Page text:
Disney Shares Rise 5% On The Back Of Strong Fourth Quarter Revenue
Walt Disney Co. shares rose 5% on Thursday, following the release of its quarterly results. Revenue was in line with what Wall Street analysts predicted, with the company’s highly anticipated streaming service due to launch in the coming days.
Disney reported earnings of $1.07 per share, or $1.05 billion in total, in comparison to the $1.55 per share, or $2.32 billion in total, the company reported for the same quarter last year. Disney saw its revenue rise 34% to total $19.1 billion, up from the $14.3 billion reported in the previous year.
The company’s media networks reported revenue of $6.5 billion, a 22% increase on last year’s $5.3 billion. Parks and resorts saw an 8% increase in revenue to reach $6.65 billion, in comparison to last year’s $6.14 billion.
The studio entertainment department achieved strong box office performance and reported a massive 52% increase in revenue to total $3.3 billion, compared to last year’s $2.2 billion.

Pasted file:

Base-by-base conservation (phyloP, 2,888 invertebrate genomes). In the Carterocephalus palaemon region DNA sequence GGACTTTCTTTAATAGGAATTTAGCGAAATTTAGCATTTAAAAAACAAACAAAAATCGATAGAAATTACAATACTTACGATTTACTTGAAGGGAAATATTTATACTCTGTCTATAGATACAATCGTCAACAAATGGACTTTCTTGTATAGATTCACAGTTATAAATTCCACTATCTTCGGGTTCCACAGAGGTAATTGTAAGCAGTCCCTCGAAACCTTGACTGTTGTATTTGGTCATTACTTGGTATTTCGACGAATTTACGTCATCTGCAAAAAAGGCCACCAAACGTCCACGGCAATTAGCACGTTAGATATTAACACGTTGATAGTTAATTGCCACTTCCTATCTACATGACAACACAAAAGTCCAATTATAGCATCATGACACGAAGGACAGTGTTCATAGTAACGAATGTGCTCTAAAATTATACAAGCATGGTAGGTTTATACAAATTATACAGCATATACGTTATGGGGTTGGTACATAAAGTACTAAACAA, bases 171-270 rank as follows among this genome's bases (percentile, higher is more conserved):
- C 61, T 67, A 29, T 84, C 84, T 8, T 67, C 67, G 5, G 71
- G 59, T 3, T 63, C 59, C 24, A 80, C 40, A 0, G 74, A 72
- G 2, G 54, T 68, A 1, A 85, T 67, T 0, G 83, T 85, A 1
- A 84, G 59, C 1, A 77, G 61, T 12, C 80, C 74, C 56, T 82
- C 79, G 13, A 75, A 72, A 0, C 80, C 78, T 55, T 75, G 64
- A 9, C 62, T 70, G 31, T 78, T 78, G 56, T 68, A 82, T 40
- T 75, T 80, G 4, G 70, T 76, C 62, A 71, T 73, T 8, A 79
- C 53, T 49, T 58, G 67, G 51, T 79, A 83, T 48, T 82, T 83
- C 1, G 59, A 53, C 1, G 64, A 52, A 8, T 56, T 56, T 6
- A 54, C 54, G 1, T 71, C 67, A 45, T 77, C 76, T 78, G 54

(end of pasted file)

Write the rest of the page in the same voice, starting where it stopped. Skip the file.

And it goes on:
Disney performed better than anticipated, with a FactSet poll of analysts predicting the company to report fourth-quarter sales of $19.2 billion and earnings of 94 cents per share.
Next week will see the launch of Disney+, the monthly subscription streaming service that will feature content from Star Wars, Pixar, Marvel, and a host of Disney owned entertainment products.
Disney+ content will also be distributed through Amazon’s Fire TV, Samsung smart TVs, and LG smart TVs. Disney faces a host of rivals in the competitive streaming market, with the recent launch of Apple Inc’s Apple TV+, established leader Netflix, and upcoming streaming services being offered by AT&T, HBO, Comcast, and NBC.
The above expected fourth-quarter results come after Disney struggled during the third quarter, with sales and profits falling below what Wall Street analysts were predicting.
The company stated back in August that the poor third-quarter results were a consequence of the integration of 21st Century Fox assets following Disney’s $71 billion acquisition of the entertainment company.
While Disney was expecting the business acquisition to knock profits by 35 cents per share, in reality, it resulted in a cost of around 60 cents per share.